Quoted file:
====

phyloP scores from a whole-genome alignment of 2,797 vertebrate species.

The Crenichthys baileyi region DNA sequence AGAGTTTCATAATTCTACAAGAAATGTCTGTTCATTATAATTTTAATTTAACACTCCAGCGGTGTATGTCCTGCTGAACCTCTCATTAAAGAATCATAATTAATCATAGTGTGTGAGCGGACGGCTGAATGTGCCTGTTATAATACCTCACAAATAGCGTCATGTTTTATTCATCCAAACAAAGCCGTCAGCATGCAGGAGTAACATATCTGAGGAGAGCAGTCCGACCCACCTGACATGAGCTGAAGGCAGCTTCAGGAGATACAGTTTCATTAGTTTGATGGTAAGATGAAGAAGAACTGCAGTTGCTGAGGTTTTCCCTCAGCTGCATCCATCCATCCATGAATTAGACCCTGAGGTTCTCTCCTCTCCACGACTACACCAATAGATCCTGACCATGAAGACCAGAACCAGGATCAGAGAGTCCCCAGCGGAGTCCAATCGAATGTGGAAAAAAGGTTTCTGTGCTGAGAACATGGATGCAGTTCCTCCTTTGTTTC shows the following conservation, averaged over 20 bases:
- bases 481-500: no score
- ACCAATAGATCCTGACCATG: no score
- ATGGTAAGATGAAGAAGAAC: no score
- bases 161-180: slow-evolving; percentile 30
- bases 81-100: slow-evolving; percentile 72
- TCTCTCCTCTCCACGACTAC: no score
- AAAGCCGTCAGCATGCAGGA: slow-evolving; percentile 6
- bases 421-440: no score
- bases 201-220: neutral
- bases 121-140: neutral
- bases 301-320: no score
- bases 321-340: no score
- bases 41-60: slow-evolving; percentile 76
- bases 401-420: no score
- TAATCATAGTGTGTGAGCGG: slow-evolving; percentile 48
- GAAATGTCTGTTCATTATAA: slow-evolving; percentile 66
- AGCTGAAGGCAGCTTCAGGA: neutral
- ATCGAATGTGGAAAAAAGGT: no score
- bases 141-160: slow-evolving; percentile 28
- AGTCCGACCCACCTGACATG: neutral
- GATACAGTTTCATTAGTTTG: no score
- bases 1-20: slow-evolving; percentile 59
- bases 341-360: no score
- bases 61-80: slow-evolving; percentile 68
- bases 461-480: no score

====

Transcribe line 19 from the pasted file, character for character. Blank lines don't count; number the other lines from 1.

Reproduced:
- AGCTGAAGGCAGCTTCAGGA: neutral